NYCEDC Announces First Round Allocations for Solar Thermal Grant Pilot Program
New York City Economic Development Corporation (NYCEDC) today announced five businesses and institutions will receive grants to install solar thermal systems in the Bronx, Manhattan, and Queens. Solar thermal is an established clean energy technology that collects sunlight to produce thermal energy, or heat. The grants, totaling nearly $200,000, will help enable the installation of $1.6 million worth of proposed solar thermal projects, including what would be the largest solar thermal installation in the City at New York Hospital Queens in Flushing. The other installations will take place at the Juilliard School at Lincoln Center; Community of the Holy Spirit in Harlem; Tri-State Biodiesel in the Hunts Point section of the Bronx; and a 30-unit mixed-use building in the Foxhurst section of the Bronx. NYCEDC will also today release an application for a second round of funding to provide grants that will lead to implementation of solar thermal projects for 10 or more businesses and institutions.
“Today’s first round implementation grants under our solar thermal pilot program demonstrates our commitment to building a green economy while simultaneously ensuring the sustainability of our City,” said NYCEDC President Seth W. Pinsky. “With this allocation, not only are we immediately helping to expand the City’s solar thermal marketplace, but we are also gaining invaluable insight and data that will help us develop our long-term strategy for expanding the use of this clean energy technology with great potential.”
The Solar Thermal Grant Pilot Program was announced in October 2009 as part of the Bloomberg Administration’s suite of initiatives dedicated to strengthening the City’s economy and supporting and attracting green businesses in the City. While a study funded by the New York State Energy Research and Development Authority identified New York City as the “most favorable” location in New York State for solar hot water systems, there remains a lack of awareness, financing incentives, and regulatory clarity in regard to solar thermal technology. The $1 million pilot program was designed to leverage federal funding (30% tax credit) and private capital (30% cost share) to provide a substantial boost to the number of solar hot water projects in New York City. All projects will be equipped with monitoring equipment to provide hard data, which will help other private and public stakeholders make informed investment decisions about solar thermal system installations. Installations will begin as early as March, with most of the projects expected to be operational by May. The largest of the projects is a proposed $1.1 million system that would be installed at New York Hospital Queens, which would save the hospital 27,300 therms of gas annually and result in the reduction of nearly 34,500 tons of carbon dioxide over the life of the project. Once completed, this would be the largest solar thermal installation in New York City. “Last year, Mayor Bloomberg announced a challenge to hospitals citywide to reduce greenhouse gas emission by 30 percent over the next ten years. We accepted this challenge,” said Stephen S. Mills, President and Chief Executive Officer, New York Hospital Queens. “This grant funding from NYCEDC will help us to begin to reduce our carbon footprint. We look forward to initiating a project that will convert solar power as a thermal source for heat and hot water for our facility.”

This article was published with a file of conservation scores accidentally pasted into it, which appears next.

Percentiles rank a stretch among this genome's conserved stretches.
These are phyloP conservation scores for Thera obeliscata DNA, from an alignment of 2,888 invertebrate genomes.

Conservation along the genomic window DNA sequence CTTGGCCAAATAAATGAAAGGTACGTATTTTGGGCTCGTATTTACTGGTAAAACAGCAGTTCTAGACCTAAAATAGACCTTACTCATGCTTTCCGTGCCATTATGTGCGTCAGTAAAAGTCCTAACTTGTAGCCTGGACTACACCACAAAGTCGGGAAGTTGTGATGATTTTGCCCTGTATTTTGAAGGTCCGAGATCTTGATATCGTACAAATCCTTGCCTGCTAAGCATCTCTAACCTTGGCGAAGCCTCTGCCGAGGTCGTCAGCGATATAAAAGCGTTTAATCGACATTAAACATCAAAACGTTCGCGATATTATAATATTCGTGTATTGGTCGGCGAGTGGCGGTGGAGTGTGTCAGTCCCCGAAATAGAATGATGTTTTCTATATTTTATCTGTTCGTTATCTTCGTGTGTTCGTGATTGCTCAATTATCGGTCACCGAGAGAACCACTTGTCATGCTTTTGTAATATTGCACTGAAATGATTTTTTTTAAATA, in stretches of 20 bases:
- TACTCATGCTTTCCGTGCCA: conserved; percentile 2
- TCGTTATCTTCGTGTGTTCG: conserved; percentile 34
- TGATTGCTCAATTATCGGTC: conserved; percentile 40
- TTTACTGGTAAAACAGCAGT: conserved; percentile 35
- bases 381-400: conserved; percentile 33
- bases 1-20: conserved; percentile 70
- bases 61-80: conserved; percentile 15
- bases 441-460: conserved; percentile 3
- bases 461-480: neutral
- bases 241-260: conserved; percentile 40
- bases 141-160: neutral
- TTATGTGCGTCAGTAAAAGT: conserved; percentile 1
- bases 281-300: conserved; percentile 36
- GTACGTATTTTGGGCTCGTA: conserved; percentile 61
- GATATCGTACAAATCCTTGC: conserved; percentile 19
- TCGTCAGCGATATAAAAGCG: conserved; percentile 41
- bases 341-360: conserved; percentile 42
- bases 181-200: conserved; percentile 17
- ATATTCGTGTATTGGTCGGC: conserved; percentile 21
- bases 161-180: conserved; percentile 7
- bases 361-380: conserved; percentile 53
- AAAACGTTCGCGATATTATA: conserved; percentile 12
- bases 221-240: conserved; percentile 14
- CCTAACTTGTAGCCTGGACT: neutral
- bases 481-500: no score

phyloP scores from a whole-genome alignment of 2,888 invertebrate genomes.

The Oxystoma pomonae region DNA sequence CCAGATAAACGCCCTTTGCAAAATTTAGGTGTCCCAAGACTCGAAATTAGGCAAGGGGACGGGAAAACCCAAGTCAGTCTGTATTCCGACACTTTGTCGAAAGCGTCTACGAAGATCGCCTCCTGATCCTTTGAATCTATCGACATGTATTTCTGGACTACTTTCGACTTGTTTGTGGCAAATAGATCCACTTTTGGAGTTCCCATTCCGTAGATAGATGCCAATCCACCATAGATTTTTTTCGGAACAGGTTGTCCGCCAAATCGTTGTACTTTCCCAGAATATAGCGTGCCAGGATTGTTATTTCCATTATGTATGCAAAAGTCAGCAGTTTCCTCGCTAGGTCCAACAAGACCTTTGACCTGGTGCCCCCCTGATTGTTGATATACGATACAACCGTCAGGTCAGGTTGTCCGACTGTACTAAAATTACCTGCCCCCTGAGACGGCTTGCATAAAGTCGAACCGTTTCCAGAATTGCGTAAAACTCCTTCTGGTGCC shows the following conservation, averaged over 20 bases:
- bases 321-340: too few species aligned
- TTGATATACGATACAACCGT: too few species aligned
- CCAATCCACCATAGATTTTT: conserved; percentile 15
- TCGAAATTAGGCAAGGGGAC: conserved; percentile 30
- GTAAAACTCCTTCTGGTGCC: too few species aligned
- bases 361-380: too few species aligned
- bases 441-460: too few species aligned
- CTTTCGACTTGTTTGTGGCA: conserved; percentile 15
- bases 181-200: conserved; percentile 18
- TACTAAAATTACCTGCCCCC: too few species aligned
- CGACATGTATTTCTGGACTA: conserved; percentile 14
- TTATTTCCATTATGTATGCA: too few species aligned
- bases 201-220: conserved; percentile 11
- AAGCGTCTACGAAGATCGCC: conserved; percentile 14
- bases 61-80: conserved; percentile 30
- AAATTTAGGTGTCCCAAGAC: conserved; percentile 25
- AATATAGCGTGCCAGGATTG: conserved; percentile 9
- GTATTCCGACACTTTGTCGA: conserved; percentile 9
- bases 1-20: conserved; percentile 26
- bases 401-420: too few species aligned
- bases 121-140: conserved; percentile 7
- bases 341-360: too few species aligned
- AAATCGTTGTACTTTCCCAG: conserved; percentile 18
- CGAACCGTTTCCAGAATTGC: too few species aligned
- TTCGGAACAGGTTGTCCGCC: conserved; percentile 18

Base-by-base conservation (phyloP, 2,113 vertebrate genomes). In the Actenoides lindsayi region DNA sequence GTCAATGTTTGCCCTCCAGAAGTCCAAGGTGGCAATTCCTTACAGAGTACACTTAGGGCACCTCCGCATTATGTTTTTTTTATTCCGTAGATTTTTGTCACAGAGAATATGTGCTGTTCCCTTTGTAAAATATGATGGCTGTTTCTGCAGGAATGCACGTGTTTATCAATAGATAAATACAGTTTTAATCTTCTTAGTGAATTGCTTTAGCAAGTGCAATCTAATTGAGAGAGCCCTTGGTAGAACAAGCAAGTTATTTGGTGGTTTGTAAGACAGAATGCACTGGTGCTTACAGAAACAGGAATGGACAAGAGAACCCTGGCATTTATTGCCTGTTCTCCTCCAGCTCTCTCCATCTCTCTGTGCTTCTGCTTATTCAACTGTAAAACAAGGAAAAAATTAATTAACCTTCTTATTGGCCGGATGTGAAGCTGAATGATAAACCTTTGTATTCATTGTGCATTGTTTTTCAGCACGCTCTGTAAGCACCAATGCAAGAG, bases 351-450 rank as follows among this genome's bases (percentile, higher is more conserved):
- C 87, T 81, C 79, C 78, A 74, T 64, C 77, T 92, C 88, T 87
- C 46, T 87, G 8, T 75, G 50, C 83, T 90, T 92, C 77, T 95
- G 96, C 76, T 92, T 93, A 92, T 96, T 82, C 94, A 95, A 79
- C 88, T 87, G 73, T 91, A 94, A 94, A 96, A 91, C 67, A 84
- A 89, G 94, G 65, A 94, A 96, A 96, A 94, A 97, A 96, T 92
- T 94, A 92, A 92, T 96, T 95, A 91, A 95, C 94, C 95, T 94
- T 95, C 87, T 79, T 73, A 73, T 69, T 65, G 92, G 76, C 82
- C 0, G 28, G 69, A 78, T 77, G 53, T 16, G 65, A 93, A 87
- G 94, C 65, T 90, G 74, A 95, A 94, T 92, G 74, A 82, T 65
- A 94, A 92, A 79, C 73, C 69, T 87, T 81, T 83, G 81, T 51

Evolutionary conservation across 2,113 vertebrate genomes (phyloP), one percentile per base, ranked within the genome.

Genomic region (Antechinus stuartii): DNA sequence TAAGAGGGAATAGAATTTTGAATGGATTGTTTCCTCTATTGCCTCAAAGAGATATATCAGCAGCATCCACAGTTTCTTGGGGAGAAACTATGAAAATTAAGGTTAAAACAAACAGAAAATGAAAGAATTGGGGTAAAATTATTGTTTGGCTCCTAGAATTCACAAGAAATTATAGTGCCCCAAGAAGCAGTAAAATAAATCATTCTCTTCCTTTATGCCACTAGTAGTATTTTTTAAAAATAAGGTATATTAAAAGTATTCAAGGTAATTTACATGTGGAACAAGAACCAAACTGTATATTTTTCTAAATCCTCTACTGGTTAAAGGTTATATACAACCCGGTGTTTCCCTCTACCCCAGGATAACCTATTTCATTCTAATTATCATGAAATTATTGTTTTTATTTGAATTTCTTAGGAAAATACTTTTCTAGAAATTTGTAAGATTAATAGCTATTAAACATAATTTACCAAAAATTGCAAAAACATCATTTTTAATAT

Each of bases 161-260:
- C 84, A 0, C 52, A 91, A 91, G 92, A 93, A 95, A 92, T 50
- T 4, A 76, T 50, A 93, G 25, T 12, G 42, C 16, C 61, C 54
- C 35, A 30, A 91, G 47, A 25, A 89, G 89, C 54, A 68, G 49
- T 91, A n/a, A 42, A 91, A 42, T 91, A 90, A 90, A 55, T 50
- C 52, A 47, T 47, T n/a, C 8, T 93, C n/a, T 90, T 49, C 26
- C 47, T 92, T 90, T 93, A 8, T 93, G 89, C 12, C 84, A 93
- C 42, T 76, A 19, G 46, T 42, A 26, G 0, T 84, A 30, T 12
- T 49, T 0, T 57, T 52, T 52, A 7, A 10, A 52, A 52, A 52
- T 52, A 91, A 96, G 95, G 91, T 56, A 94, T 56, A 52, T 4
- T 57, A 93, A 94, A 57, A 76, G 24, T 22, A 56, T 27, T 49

UPDATE: Applications closed. Applicants interested in applying for the second round of grant allocations should visit nycedc.com/solarthermal for more information. The 30 total initiatives comprising the Green Economy Plan will support the creation of 13,000 new jobs, doubling the City’s green sector workforce. The Plan was a culmination of more than two years of analysis and hundreds of interviews with experts from across the industry to develop initiatives that best foster a supportive environment for the green sector. The Plan focuses on four target areas that will account for 70 percent of green sector jobs in the City over the next decade: green buildings, onsite renewable energy, carbon trading and finance, and greener neighborhoods.
New York City Economic Development Corporation is the City's primary vehicle for promoting economic growth in each of the five boroughs. NYCEDC's mission is to stimulate growth through expansion and redevelopment programs that encourage investment, generate prosperity and strengthen the City's competitive position. NYCEDC serves as an advocate to the business community by building relationships with companies that allow them to take advantage of New York City's many opportunities. Find us on Facebook or follow us on Twitter, or visit our blog to learn more about NYCEDC projects and initiatives.